WASHINGTON - At NASA's request, scientists have given the space agency a detailed wish list of missions they hope to see conducted over the next 30 years.
The proposals range from something as down to earth as a satellite to measure all our planet's rainfall to a far-out mission looking back to the dawn of time.
That venture would send a spacecraft, the Big Bang Observer, to study the explosion that astronomers believe gave birth to the universe roughly 13.7 billion years ago.
The goal of the latter mission is to "determine what powered the Big Bang and how the universe began and evolved," said Paul Hertz, a senior scientist in NASA's Office of Space Science.
Another mission on the list would use a "solar sail," propelled only by light rays from the sun, to explore interstellar space beyond our solar system.
Yet another project would station "sentinels" between the Earth and sun to watch for solar storms that affect our atmosphere and threaten astronauts' safety. The aim is to "forecast all-clear periods for space explorers near Earth," said Tim Killeen, director of the National Center for Atmospheric Research in Boulder, Colo.
These proposals and dozens more are in a set of six "road maps" prepared by scientific and technical advisory committees from NASA, the commercial space industry and universities. The Space Studies Board of the National Academy of Sciences is analyzing the road maps, which NASA will put together in a Strategic Science Plan this summer, in time to be considered in next year's federal budget request.
"This is the science we'd like to do," Hertz told the board recently. He acknowledged, however, that money problems are likely to delay or cancel some of the scientists' favorite projects.
NASA is pondering how many of the ideas can be squeezed into the agency's tight budget. Future scientific missions are supposed to total no more than about $6 billion annually - about what NASA is spending on science this year.
Exact costs for most of the projects aren't yet available, but they fall into three categories: missions costing $300 million to $500 million, $500 million to $800 million, and up to $2.8 billion.
For example, launching a craft to land on Titan - Saturn's largest moon, which has an atmosphere that might resemble early Earth's - would cost $1.4 billion to $2.8 billion.
Projects that would further President Bush's vision for human exploration of the moon and Mars are also competing for NASA's limited resources. That exploration will cost about $3 billion in fiscal year 2007. Some researchers fear the manned missions will gobble up money they'd rather see spent on science. Others think that exploration and science can complement and support one another.
Killeen, a physicist who leads one of the road map teams, called the proposals "science enabling exploration."
Each of the road maps is divided into three 10-year phases ending in 2015, 2025 and 2035. Each phase is more ambitious and difficult than the one before. For instance, the Big Bang Observer wouldn't be built until after 2025.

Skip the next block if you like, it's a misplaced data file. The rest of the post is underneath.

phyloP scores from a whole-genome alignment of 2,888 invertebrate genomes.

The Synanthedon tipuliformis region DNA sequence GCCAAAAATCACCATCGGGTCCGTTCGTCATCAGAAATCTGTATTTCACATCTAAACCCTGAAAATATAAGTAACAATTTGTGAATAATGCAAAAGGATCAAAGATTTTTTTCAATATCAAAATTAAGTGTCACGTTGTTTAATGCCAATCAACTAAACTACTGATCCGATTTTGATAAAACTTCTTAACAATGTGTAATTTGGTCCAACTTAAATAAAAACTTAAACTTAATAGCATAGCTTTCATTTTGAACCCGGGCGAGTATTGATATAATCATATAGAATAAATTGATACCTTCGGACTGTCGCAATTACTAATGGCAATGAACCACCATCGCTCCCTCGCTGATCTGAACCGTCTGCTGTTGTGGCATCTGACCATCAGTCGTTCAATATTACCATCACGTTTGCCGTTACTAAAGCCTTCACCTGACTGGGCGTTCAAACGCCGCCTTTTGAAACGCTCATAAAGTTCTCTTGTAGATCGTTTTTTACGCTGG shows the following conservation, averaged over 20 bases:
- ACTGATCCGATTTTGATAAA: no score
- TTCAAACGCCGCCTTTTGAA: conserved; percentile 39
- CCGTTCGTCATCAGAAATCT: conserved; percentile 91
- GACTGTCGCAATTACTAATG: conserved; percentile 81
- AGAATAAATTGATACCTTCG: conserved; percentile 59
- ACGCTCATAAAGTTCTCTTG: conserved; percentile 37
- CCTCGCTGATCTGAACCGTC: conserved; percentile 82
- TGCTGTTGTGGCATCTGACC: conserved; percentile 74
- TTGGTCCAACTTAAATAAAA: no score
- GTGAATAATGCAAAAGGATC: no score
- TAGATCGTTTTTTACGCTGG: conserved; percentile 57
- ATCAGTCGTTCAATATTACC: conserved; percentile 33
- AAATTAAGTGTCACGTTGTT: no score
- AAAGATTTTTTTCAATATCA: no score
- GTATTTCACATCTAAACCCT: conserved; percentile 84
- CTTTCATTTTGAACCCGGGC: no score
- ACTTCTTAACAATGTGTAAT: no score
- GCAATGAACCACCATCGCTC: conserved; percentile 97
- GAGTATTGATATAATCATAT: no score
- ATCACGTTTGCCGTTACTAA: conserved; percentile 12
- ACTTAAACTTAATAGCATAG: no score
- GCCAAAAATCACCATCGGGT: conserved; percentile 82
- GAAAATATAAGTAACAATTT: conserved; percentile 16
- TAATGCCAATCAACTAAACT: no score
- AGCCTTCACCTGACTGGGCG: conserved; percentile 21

The third phase would end around the time that humans would land on Mars under Bush's plan. Road map planners said a lot of scientific work was necessary before a manned Mars expedition would be possible. Satellites must monitor lethal radiation from the sun and deep space, and methods must be found to extract water and other materials on the Martian surface.
Attempting to land on Mars without a lot of advance research would be "a very risky business," Killeen said.
Even if a future president or Congress scrapped the Moon-Mars expeditions, scientists said, their road maps would still be useful for purely scientific space missions. "We don't see that that would change our plans [or] lead us to a drastically different outcome," Killeen told the Space Studies Board.
Despite the obstacles and expense, committee members hope the road maps will light the way to discoveries even more astonishing than scientists have made in the last 30 years.
"Science is now poised to answer some of humanity's deepest questions, such as how the universe came into being; how it formed the galaxies, stars and planets that set the stage for life; and whether there is life on other worlds," a NASA statement on the road maps said.
For more information, visit www.nasa.gov/about/strategic _roadmaps.html online.
Here are some of the projects NASA might undertake within the next 30 years:
The James Webb Space Telescope would succeed the Hubble Space Telescope.
The Terrestrial Planet Finder would locate Earth-like planets around other stars that might harbor life.
The Big Bang Observer would study the first burst of "inflation" believed to have started the universe and its continuing expansion.
The Interstellar Probe would study the gas and dust filling space between the stars.
The Black Hole Finder Probe would study the creation and evolution of the objects so dense that nothing can escape them.
The Black Hole Imager would observe material as it falls into a black hole.
The Joint Dark Energy Mission would study the force driving the universe to expand.
The Laser Interferometer Space Antenna: Three spacecraft separated by 3 million miles would catch "gravity waves," ripples in space left over from the big bang at the birth of the universe.
Sun-Solar System Great Observatory: Multiple satellites stationed between the Earth and the sun would study the star's effect on our planet.
The JUNO spacecraft would orbit Jupiter and observe what goes on inside the solar system's largest planet.
The Europa Lander would study the ice-covered moon of Jupiter for evidence of possible life.
Titan Explorer would land on and study the composition of Saturn's biggest moon.
Venus Surface Explorer would study the planet's makeup.
The Mars Science Laboratory would conduct studies preparatory to a human landing.
The Mars Sample Return would bring Martian soil and rocks back to Earth for scientific analysis.